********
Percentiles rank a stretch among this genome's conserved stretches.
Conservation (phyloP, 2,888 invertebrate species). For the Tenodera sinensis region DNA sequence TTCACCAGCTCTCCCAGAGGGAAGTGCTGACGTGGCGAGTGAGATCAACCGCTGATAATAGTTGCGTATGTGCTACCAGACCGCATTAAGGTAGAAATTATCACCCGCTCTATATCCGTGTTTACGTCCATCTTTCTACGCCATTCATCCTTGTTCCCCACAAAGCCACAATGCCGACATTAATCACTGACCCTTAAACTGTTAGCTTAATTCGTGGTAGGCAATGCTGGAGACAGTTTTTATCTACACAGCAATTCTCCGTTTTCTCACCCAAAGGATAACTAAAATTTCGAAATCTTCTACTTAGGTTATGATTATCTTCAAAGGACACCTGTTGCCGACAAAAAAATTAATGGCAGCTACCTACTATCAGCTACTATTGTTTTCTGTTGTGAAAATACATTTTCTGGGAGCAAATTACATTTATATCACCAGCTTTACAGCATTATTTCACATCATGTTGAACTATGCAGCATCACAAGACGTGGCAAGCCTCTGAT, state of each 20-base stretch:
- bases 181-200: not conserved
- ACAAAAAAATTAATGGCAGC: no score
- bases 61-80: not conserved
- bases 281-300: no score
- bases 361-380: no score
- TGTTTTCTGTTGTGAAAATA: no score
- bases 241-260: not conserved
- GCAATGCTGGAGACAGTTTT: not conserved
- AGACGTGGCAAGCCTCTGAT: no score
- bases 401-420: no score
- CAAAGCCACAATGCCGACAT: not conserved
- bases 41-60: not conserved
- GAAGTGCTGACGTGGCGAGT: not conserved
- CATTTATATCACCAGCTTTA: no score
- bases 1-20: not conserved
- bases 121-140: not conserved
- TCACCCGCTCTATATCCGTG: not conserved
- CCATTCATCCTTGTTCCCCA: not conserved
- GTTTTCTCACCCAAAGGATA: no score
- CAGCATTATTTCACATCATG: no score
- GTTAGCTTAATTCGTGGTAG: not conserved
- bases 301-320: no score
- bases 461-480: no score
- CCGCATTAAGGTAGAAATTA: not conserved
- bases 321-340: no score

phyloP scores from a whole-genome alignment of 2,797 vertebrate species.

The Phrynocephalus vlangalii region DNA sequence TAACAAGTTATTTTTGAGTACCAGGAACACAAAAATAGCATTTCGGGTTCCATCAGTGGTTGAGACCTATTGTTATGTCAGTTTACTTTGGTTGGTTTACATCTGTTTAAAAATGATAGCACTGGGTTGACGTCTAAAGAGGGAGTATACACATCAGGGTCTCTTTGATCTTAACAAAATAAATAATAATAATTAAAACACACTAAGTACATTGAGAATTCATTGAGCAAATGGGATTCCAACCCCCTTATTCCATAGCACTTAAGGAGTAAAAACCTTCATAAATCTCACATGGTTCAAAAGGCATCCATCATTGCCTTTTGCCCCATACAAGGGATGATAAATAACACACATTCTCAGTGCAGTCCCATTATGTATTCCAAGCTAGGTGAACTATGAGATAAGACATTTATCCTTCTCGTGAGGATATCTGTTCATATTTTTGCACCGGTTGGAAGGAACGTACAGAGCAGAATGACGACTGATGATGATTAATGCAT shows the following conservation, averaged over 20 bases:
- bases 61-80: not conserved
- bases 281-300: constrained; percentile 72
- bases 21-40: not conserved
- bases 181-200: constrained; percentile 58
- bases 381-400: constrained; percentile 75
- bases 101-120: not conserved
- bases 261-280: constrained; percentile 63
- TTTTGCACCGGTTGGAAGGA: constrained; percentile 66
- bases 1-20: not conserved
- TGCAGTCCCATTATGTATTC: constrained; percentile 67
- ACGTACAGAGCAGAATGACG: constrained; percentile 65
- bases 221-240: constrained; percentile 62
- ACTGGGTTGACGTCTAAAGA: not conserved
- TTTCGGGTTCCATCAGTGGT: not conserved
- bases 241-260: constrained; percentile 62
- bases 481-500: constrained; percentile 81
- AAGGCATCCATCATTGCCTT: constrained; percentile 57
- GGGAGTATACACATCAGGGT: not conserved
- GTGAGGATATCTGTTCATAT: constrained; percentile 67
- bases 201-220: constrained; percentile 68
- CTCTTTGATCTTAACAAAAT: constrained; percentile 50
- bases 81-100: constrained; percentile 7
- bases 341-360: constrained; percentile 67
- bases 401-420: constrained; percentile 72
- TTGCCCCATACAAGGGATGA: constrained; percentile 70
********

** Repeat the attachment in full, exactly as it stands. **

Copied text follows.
Percentiles rank a stretch among this genome's conserved stretches.
Conservation (phyloP, 2,888 invertebrate species). For the Tenodera sinensis region DNA sequence TTCACCAGCTCTCCCAGAGGGAAGTGCTGACGTGGCGAGTGAGATCAACCGCTGATAATAGTTGCGTATGTGCTACCAGACCGCATTAAGGTAGAAATTATCACCCGCTCTATATCCGTGTTTACGTCCATCTTTCTACGCCATTCATCCTTGTTCCCCACAAAGCCACAATGCCGACATTAATCACTGACCCTTAAACTGTTAGCTTAATTCGTGGTAGGCAATGCTGGAGACAGTTTTTATCTACACAGCAATTCTCCGTTTTCTCACCCAAAGGATAACTAAAATTTCGAAATCTTCTACTTAGGTTATGATTATCTTCAAAGGACACCTGTTGCCGACAAAAAAATTAATGGCAGCTACCTACTATCAGCTACTATTGTTTTCTGTTGTGAAAATACATTTTCTGGGAGCAAATTACATTTATATCACCAGCTTTACAGCATTATTTCACATCATGTTGAACTATGCAGCATCACAAGACGTGGCAAGCCTCTGAT, state of each 20-base stretch:
- bases 181-200: not conserved
- ACAAAAAAATTAATGGCAGC: no score
- bases 61-80: not conserved
- bases 281-300: no score
- bases 361-380: no score
- TGTTTTCTGTTGTGAAAATA: no score
- bases 241-260: not conserved
- GCAATGCTGGAGACAGTTTT: not conserved
- AGACGTGGCAAGCCTCTGAT: no score
- bases 401-420: no score
- CAAAGCCACAATGCCGACAT: not conserved
- bases 41-60: not conserved
- GAAGTGCTGACGTGGCGAGT: not conserved
- CATTTATATCACCAGCTTTA: no score
- bases 1-20: not conserved
- bases 121-140: not conserved
- TCACCCGCTCTATATCCGTG: not conserved
- CCATTCATCCTTGTTCCCCA: not conserved
- GTTTTCTCACCCAAAGGATA: no score
- CAGCATTATTTCACATCATG: no score
- GTTAGCTTAATTCGTGGTAG: not conserved
- bases 301-320: no score
- bases 461-480: no score
- CCGCATTAAGGTAGAAATTA: not conserved
- bases 321-340: no score

phyloP scores from a whole-genome alignment of 2,797 vertebrate species.

The Phrynocephalus vlangalii region DNA sequence TAACAAGTTATTTTTGAGTACCAGGAACACAAAAATAGCATTTCGGGTTCCATCAGTGGTTGAGACCTATTGTTATGTCAGTTTACTTTGGTTGGTTTACATCTGTTTAAAAATGATAGCACTGGGTTGACGTCTAAAGAGGGAGTATACACATCAGGGTCTCTTTGATCTTAACAAAATAAATAATAATAATTAAAACACACTAAGTACATTGAGAATTCATTGAGCAAATGGGATTCCAACCCCCTTATTCCATAGCACTTAAGGAGTAAAAACCTTCATAAATCTCACATGGTTCAAAAGGCATCCATCATTGCCTTTTGCCCCATACAAGGGATGATAAATAACACACATTCTCAGTGCAGTCCCATTATGTATTCCAAGCTAGGTGAACTATGAGATAAGACATTTATCCTTCTCGTGAGGATATCTGTTCATATTTTTGCACCGGTTGGAAGGAACGTACAGAGCAGAATGACGACTGATGATGATTAATGCAT shows the following conservation, averaged over 20 bases:
- bases 61-80: not conserved
- bases 281-300: constrained; percentile 72
- bases 21-40: not conserved
- bases 181-200: constrained; percentile 58
- bases 381-400: constrained; percentile 75
- bases 101-120: not conserved
- bases 261-280: constrained; percentile 63
- TTTTGCACCGGTTGGAAGGA: constrained; percentile 66
- bases 1-20: not conserved
- TGCAGTCCCATTATGTATTC: constrained; percentile 67
- ACGTACAGAGCAGAATGACG: constrained; percentile 65
- bases 221-240: constrained; percentile 62
- ACTGGGTTGACGTCTAAAGA: not conserved
- TTTCGGGTTCCATCAGTGGT: not conserved
- bases 241-260: constrained; percentile 62
- bases 481-500: constrained; percentile 81
- AAGGCATCCATCATTGCCTT: constrained; percentile 57
- GGGAGTATACACATCAGGGT: not conserved
- GTGAGGATATCTGTTCATAT: constrained; percentile 67
- bases 201-220: constrained; percentile 68
- CTCTTTGATCTTAACAAAAT: constrained; percentile 50
- bases 81-100: constrained; percentile 7
- bases 341-360: constrained; percentile 67
- bases 401-420: constrained; percentile 72
- TTGCCCCATACAAGGGATGA: constrained; percentile 70